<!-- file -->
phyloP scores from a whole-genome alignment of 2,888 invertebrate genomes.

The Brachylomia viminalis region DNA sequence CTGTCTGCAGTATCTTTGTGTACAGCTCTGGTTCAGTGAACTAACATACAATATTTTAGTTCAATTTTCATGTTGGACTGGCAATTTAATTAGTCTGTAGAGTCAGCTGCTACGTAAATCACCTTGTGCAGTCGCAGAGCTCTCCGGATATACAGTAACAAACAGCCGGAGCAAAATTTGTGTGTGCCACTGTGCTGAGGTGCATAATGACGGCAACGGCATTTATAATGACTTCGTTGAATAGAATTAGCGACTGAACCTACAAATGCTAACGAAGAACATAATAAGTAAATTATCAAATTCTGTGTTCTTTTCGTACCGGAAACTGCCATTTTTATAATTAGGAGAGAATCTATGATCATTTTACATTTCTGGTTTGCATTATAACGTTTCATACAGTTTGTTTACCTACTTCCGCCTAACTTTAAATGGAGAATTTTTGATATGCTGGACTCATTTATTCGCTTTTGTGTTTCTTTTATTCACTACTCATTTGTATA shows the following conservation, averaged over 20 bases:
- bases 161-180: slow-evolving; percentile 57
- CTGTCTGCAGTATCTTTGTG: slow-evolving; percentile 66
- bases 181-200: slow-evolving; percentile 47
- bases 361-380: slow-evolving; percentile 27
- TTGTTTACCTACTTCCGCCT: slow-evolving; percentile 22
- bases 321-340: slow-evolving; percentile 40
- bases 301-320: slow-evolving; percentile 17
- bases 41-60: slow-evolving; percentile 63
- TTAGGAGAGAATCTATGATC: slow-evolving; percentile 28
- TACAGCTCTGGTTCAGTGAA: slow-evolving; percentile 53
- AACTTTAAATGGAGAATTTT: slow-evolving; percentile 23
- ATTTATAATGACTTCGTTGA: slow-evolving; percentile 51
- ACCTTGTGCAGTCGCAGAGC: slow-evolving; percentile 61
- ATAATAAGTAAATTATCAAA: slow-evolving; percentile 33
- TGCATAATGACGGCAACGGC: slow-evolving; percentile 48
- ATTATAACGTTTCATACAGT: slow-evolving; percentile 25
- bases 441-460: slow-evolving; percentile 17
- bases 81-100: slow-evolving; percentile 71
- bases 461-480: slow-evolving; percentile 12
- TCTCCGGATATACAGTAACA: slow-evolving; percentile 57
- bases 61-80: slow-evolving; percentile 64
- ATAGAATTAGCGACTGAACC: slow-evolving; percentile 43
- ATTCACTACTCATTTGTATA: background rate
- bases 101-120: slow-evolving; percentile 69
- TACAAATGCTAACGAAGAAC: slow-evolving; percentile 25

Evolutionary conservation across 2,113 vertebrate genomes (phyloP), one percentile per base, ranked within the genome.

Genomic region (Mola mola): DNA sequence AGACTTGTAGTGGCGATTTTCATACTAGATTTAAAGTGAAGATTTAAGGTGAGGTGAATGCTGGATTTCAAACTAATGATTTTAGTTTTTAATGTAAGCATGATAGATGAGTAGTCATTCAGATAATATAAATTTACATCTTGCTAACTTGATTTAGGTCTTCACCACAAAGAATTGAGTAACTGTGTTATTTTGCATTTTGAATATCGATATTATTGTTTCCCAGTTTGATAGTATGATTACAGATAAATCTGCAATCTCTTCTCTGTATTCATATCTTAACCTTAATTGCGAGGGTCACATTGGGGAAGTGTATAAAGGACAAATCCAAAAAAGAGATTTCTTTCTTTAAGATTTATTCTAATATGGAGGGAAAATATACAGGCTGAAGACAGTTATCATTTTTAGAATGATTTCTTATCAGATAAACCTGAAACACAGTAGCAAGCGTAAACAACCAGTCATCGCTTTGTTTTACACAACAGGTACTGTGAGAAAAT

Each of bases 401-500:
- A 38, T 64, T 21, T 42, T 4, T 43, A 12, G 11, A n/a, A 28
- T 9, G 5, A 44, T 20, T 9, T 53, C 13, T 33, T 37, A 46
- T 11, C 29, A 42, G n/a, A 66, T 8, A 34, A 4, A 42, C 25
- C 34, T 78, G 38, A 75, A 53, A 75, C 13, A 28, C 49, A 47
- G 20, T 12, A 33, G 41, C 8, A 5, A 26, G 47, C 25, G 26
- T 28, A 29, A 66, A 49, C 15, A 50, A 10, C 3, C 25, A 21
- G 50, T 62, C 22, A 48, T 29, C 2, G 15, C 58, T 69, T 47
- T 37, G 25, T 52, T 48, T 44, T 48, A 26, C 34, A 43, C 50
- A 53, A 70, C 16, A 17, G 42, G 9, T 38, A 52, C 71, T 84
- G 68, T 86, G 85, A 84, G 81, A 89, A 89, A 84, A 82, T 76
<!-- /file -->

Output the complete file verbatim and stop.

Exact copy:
phyloP scores from a whole-genome alignment of 2,888 invertebrate genomes.

The Brachylomia viminalis region DNA sequence CTGTCTGCAGTATCTTTGTGTACAGCTCTGGTTCAGTGAACTAACATACAATATTTTAGTTCAATTTTCATGTTGGACTGGCAATTTAATTAGTCTGTAGAGTCAGCTGCTACGTAAATCACCTTGTGCAGTCGCAGAGCTCTCCGGATATACAGTAACAAACAGCCGGAGCAAAATTTGTGTGTGCCACTGTGCTGAGGTGCATAATGACGGCAACGGCATTTATAATGACTTCGTTGAATAGAATTAGCGACTGAACCTACAAATGCTAACGAAGAACATAATAAGTAAATTATCAAATTCTGTGTTCTTTTCGTACCGGAAACTGCCATTTTTATAATTAGGAGAGAATCTATGATCATTTTACATTTCTGGTTTGCATTATAACGTTTCATACAGTTTGTTTACCTACTTCCGCCTAACTTTAAATGGAGAATTTTTGATATGCTGGACTCATTTATTCGCTTTTGTGTTTCTTTTATTCACTACTCATTTGTATA shows the following conservation, averaged over 20 bases:
- bases 161-180: slow-evolving; percentile 57
- CTGTCTGCAGTATCTTTGTG: slow-evolving; percentile 66
- bases 181-200: slow-evolving; percentile 47
- bases 361-380: slow-evolving; percentile 27
- TTGTTTACCTACTTCCGCCT: slow-evolving; percentile 22
- bases 321-340: slow-evolving; percentile 40
- bases 301-320: slow-evolving; percentile 17
- bases 41-60: slow-evolving; percentile 63
- TTAGGAGAGAATCTATGATC: slow-evolving; percentile 28
- TACAGCTCTGGTTCAGTGAA: slow-evolving; percentile 53
- AACTTTAAATGGAGAATTTT: slow-evolving; percentile 23
- ATTTATAATGACTTCGTTGA: slow-evolving; percentile 51
- ACCTTGTGCAGTCGCAGAGC: slow-evolving; percentile 61
- ATAATAAGTAAATTATCAAA: slow-evolving; percentile 33
- TGCATAATGACGGCAACGGC: slow-evolving; percentile 48
- ATTATAACGTTTCATACAGT: slow-evolving; percentile 25
- bases 441-460: slow-evolving; percentile 17
- bases 81-100: slow-evolving; percentile 71
- bases 461-480: slow-evolving; percentile 12
- TCTCCGGATATACAGTAACA: slow-evolving; percentile 57
- bases 61-80: slow-evolving; percentile 64
- ATAGAATTAGCGACTGAACC: slow-evolving; percentile 43
- ATTCACTACTCATTTGTATA: background rate
- bases 101-120: slow-evolving; percentile 69
- TACAAATGCTAACGAAGAAC: slow-evolving; percentile 25

Evolutionary conservation across 2,113 vertebrate genomes (phyloP), one percentile per base, ranked within the genome.

Genomic region (Mola mola): DNA sequence AGACTTGTAGTGGCGATTTTCATACTAGATTTAAAGTGAAGATTTAAGGTGAGGTGAATGCTGGATTTCAAACTAATGATTTTAGTTTTTAATGTAAGCATGATAGATGAGTAGTCATTCAGATAATATAAATTTACATCTTGCTAACTTGATTTAGGTCTTCACCACAAAGAATTGAGTAACTGTGTTATTTTGCATTTTGAATATCGATATTATTGTTTCCCAGTTTGATAGTATGATTACAGATAAATCTGCAATCTCTTCTCTGTATTCATATCTTAACCTTAATTGCGAGGGTCACATTGGGGAAGTGTATAAAGGACAAATCCAAAAAAGAGATTTCTTTCTTTAAGATTTATTCTAATATGGAGGGAAAATATACAGGCTGAAGACAGTTATCATTTTTAGAATGATTTCTTATCAGATAAACCTGAAACACAGTAGCAAGCGTAAACAACCAGTCATCGCTTTGTTTTACACAACAGGTACTGTGAGAAAAT

Each of bases 401-500:
- A 38, T 64, T 21, T 42, T 4, T 43, A 12, G 11, A n/a, A 28
- T 9, G 5, A 44, T 20, T 9, T 53, C 13, T 33, T 37, A 46
- T 11, C 29, A 42, G n/a, A 66, T 8, A 34, A 4, A 42, C 25
- C 34, T 78, G 38, A 75, A 53, A 75, C 13, A 28, C 49, A 47
- G 20, T 12, A 33, G 41, C 8, A 5, A 26, G 47, C 25, G 26
- T 28, A 29, A 66, A 49, C 15, A 50, A 10, C 3, C 25, A 21
- G 50, T 62, C 22, A 48, T 29, C 2, G 15, C 58, T 69, T 47
- T 37, G 25, T 52, T 48, T 44, T 48, A 26, C 34, A 43, C 50
- A 53, A 70, C 16, A 17, G 42, G 9, T 38, A 52, C 71, T 84
- G 68, T 86, G 85, A 84, G 81, A 89, A 89, A 84, A 82, T 76